Posted on: 22 May 2016
Most modern windows already come with their own locking latches. However, if you wanted added security, or if your windows are so old they do not have latches at all, you may want to install deadbolts on your windows. The following information will provide more details on what window deadbolts look like, how they work and how to install them.
What Window Deadbolts Look Like
There are a couple of different styles to fit different types of windows, but the concept behind these window deadbolts is the same. They are all equipped with a locking mechanism and a solitary key that opens the lock. You have to insert the key into the lock to unlock and re-lock the windows. Nobody from outside can lift the sash of your window and crawl through, and nobody can use the typical files or "jimmies" to undo the locks (like you can with the traditional window latches). An intruder would actually have to break your window completely and take out the glass to get in. Even after he or she breaks the glass, he/she still cannot turn or open these window locks without your set of keys.
How They Work
Once installed, you insert the individual keys into their corresponding locks and and turn. This releases a catch that either springs back and catches on the back component of the lock or springs forward to open the lock and release your sash so you can open the window. Not only are intruders kept out, but everyone else in the house (including sneaky teenagers!) are kept in. The keys to these locks are the only ways out or in.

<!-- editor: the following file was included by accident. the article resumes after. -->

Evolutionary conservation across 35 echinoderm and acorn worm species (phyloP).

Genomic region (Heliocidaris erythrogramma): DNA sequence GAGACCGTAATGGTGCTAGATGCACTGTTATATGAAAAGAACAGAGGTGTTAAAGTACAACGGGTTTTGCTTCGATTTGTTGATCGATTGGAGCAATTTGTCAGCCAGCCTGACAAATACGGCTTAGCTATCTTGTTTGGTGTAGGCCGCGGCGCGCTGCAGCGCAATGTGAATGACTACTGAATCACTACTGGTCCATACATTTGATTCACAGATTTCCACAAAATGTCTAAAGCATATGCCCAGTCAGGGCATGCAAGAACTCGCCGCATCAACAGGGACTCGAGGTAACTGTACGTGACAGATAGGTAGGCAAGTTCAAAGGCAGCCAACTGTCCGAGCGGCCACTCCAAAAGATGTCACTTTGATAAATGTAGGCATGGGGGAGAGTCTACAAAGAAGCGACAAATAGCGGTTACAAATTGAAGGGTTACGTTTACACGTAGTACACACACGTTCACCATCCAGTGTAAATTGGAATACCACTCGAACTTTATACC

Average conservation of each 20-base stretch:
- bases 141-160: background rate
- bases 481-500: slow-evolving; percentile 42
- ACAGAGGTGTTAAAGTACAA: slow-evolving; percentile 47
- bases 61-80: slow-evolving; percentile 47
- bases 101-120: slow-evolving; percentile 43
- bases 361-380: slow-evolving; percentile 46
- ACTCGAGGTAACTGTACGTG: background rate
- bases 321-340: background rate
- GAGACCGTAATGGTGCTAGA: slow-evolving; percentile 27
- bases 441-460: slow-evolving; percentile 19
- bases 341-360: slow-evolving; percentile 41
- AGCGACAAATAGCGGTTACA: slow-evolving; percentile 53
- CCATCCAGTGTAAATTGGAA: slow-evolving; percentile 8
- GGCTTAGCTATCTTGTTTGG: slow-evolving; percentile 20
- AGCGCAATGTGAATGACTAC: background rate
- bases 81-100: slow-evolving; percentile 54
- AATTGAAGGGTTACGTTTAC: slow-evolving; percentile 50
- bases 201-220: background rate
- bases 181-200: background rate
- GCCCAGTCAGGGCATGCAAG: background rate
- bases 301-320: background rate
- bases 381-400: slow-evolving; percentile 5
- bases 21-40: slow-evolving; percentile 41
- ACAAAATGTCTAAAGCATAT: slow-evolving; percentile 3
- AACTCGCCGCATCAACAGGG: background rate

How to Install Them
Depending on the type of window you have (traditional two-sash, sliding, etc.), the installation instructions are slightly different. For all intents and purposes, let's imagine you are installing the two-sash version of this lock.
- The back component that catches and holds the swing arm of the lock needs to be screwed on into position on the frame of the top sash of your window. You can either install this next to the preexisting latches or you can install it dead center on windows that have no latches at all.
- Next, align the locking front portion of the lock with the back component. The front portion of the lock needs to be screwed into place on the lower sash, the part of the window you lift open most often.
- Make sure the key in the lock can turn and engage the lock properly before securing both parts permanently to the window frames.
- Now repeat for all the rest of your windows on which you want these deadbolt locks.
Lock all of your windows and then hide the keys somewhere where only you know where to find the keys. Click here to learn more about deadbolt installation.Share